London’s famous bridges will be lit up in dazzling light displays every night of the Olympic and Paralympic Games. My tip is go for dinner or drinks at one of the many restaurants or bars spanning the Southbank between Westminster Bridge and Tower Bridge then walk off your dinner while checking out the bridges.Embankment Wenlock © Memoirs Of A Metro Girl 2012

Games Mascots Wenlock and Mandeville Discovery Tours

Wenlock – the official mascot of the Olympics – and Mandeville – the official mascot of the Paralympics – have been somewhat controversial, but following their recent appearance on the streets of London, are growing on some Londoners. The Mayor Of London’s office have put together six walking routes in London with different designs of Wenlock and Mandeville highlighting history and culture of the surrounding area. Go to the MOLpresents website to find maps, or see how many you can spot by yourself. Fun activity for adults and children alike.

Big Screen at Potters Fields Park and The Scoop

Watch the games on a big screen at Potters Fields Park on the south bank of the Thames, in between Tower Bridge and City Hall. Nearby is The Scoop amphitheatre, with free music, theatre and films available to all. Visit The Scoop’s website for more info.

Special Events around London

  • Sacrilege – inflatable Stonehenge tour of London

Artist Jeremy Deller has created a large inflatable, bouncy castle replica of Stonehenge for both adults and children to jump on. It will be popping up in parks and spaces in London. Check the website for locations and dates.

  • Bandstand Marathon – free live music

On Sunday 9 September, over 500 bandstands across the country will host free musical performances. Visit the Bandstand Marathon website for more details.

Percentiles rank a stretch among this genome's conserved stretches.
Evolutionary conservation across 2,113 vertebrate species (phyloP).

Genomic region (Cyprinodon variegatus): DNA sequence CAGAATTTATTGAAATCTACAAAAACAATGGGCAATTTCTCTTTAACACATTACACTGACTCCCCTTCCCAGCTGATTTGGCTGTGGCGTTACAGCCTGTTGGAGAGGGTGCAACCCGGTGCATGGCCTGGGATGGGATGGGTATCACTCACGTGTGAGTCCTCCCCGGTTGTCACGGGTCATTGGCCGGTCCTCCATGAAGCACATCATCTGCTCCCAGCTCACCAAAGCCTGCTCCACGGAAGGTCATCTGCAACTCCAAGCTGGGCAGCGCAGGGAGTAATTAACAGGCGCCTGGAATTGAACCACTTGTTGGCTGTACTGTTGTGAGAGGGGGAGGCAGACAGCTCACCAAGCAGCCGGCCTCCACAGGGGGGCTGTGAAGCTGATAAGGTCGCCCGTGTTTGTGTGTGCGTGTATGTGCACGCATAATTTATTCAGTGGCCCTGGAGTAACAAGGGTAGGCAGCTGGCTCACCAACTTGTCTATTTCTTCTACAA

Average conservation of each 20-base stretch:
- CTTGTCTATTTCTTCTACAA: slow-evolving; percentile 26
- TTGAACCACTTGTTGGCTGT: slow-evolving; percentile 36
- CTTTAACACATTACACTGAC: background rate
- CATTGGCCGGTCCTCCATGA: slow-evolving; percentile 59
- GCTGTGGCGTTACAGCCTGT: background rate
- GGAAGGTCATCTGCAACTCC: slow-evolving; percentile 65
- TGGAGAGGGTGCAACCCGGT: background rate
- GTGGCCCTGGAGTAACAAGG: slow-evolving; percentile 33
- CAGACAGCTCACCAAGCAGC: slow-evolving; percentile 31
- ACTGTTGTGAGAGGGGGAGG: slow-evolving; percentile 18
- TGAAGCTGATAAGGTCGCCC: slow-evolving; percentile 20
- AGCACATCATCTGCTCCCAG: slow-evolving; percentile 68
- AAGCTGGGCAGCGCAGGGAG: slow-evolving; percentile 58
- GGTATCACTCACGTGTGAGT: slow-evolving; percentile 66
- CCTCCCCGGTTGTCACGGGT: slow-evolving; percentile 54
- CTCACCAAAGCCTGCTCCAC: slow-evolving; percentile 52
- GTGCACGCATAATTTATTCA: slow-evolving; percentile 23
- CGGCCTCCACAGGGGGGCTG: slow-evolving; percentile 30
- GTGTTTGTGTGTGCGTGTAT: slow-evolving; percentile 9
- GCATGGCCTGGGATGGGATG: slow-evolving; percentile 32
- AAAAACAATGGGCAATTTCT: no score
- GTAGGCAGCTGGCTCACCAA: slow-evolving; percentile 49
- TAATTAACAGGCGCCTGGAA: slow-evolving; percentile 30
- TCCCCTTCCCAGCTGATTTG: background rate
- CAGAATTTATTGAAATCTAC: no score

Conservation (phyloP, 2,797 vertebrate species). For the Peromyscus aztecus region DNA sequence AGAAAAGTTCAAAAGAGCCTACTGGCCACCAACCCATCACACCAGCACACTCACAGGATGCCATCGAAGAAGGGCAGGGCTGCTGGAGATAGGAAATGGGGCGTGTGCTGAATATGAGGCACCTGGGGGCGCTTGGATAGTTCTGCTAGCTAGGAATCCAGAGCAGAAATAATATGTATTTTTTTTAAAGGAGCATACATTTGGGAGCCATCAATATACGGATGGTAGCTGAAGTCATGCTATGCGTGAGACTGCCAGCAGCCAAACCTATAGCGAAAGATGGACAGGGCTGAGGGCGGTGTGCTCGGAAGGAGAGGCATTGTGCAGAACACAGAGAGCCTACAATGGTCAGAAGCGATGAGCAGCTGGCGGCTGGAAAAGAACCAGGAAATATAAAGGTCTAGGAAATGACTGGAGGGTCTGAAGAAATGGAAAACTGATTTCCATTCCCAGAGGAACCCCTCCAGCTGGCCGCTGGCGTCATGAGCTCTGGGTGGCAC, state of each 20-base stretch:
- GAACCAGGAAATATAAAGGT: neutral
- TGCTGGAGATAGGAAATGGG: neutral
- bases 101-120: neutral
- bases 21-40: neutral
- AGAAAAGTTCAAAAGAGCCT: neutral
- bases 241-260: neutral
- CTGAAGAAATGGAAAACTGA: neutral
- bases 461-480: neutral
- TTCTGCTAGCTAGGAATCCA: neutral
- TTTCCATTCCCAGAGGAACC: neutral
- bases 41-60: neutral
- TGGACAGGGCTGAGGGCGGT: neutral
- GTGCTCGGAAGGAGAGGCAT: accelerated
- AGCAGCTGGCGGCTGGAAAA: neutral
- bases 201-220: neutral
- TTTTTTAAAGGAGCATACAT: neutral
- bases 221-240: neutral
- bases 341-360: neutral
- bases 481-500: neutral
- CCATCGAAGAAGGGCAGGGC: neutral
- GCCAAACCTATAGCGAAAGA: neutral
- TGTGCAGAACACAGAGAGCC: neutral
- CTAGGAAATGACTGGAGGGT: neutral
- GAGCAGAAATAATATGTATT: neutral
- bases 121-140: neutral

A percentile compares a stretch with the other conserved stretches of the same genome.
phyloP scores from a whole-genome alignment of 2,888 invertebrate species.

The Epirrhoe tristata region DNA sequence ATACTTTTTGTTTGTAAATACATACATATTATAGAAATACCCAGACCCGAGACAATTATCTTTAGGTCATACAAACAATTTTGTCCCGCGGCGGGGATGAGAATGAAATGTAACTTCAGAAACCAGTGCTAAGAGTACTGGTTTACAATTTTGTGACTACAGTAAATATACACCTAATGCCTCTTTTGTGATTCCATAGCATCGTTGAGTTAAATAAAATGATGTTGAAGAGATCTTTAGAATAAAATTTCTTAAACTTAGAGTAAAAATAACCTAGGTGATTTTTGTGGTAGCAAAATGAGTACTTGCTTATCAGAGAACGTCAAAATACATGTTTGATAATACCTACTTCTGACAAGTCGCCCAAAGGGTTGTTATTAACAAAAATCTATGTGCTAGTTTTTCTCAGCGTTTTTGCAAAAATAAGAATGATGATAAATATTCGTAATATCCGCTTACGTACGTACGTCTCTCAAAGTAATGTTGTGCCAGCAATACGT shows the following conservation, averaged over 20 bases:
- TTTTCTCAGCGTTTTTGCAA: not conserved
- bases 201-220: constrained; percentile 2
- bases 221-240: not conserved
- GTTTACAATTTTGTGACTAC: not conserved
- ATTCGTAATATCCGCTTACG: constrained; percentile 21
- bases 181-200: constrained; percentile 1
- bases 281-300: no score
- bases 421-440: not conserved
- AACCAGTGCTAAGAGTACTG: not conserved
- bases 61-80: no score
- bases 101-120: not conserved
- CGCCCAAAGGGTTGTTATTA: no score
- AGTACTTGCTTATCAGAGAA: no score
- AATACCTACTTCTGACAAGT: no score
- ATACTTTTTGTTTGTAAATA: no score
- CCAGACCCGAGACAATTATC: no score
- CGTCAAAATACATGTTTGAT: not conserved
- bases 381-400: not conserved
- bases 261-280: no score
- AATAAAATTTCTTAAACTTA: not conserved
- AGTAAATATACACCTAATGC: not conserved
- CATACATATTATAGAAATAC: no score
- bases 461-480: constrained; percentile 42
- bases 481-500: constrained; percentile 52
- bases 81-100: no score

• Carnaval del Pueblo – Latin American festival
On Saturday 18 August, one of London’s newest attractions, the Pleasure Gardens in Royal Victoria Docks, will host this festival of music, food, dance. For more information, visit Carnaval del Pueblo’s website.
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About LondonMetroGirl

Media professional who was born, brought up and now works in London. My blog is a guide to London - what's on, festivals, history, restaurant reviews and attractions, as well as the odd travel piece. All images on my blog are © Memoirs Of A Metro Girl, unless otherwise specified. Do not use without seeking permission first.

Posted on 29 July 2012, in Festivals, London, Tourist Attractions and tagged , , , , , , , , , , , . Bookmark the permalink. 4 Comments.

  1. Great tips! I’ve heard travelling around London is terrible at the moment! Dreading travelling up there (I’m singing in the proms, in the Royal Albert Hall this summer) but should be nice to soak up the atmosphere, it must be great at the moment!

    • Hi, Actually most of my friends and I are finding it easier to travel around London. The stations near the venues have queues sometimes to get in and out but the rest of the trains, tubes and buses and the roads haven’t been nearly empty! We’ve had months of warnings at how bad the travel was going to be and its actually turned out to be a lot of hype – thank goodness – because I still have to get to work every day. Congrats on singing in the proms, sounds amazing. You’ll find the travel very easy I’m sure.